While roaming through the Adivasipara I found almost the same ignorance and apathy among the tribal women with respect to the gram sansad meeting. These people, mainly women from the lower caste and tribal communities, were not only unaware of the gram sansad meeting; they also seemed quite reluctant to attend such a meeting. They were not informed or motivated to attend the meeting, as it appeared. This finding that women are not even invited to attend gram sansad meetings in West Bengal corresponds with the observation made by other researchers as well [Ghatak and Ghatak 2002].

The gram sansad meeting was held at Harisabha, which was a small but usually crowded place close to Malikpara, the SC hamlet. Around 6/7 women, all from the SC-ST communities, arrived at the venue of the meeting in a group and sat in a corner. Most of them were widows. Some chairs were placed on one side, which were meant for party leaders and panchayat persons. The branch committee members of the CPI(M) and one local committee member, who resided in a nearby village, came one by one and occupied the chairs. Some more people came and sat on the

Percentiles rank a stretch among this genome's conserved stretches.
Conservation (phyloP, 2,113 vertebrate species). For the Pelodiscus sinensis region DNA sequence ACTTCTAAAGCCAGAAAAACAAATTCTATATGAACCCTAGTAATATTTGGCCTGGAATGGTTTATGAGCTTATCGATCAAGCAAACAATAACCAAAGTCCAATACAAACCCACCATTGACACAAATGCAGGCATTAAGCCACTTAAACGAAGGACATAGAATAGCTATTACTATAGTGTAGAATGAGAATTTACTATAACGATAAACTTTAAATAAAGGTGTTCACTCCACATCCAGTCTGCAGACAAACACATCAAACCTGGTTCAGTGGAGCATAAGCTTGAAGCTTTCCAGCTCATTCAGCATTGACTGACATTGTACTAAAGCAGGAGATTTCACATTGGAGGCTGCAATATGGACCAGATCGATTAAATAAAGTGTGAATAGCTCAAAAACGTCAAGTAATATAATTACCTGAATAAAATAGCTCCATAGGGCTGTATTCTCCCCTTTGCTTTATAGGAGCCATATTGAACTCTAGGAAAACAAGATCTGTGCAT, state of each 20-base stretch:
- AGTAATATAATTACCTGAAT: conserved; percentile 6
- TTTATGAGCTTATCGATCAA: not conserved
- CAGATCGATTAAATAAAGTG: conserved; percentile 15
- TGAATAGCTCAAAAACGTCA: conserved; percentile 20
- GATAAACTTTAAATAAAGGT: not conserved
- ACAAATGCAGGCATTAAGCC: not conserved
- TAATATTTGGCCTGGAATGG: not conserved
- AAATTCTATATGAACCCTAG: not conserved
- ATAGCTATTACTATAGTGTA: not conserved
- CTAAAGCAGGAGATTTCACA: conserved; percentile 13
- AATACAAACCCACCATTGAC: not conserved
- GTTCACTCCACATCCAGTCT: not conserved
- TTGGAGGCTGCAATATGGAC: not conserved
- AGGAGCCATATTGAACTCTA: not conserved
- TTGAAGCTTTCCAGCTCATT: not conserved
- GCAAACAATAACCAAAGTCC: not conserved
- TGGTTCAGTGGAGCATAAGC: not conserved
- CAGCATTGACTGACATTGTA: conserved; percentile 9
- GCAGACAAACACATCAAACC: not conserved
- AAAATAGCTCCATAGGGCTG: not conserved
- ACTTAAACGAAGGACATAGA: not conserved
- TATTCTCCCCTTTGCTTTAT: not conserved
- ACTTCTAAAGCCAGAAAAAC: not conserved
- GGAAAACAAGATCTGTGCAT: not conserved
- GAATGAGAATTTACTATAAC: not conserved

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floor along with the women. The secretary of the panchayat submitted the accounts totalling Rs 22,000. But it seemed that nobody was listening as the panchayat secretary was reading out these figures. The pradhan requested the participants to put forward objections, if they had any, or approve the accounts by raising hands. Immediately, people raised their hands and the statement of accounts was passed. Then Khagen Malik, the president of the meeting, asked the party leaders one by one to speak on the occasion. All the leaders mainly dwelt on the general achievements of the panchayat. Some of them mentioned the problems of roads, irrigation channels, primary school and black-marketing of potato seeds. Interestingly, the party leaders, not associated with the village and the panchayat were given the legitimacy for attending the meeting by mentioning them as “wellwishers of the panchayat”.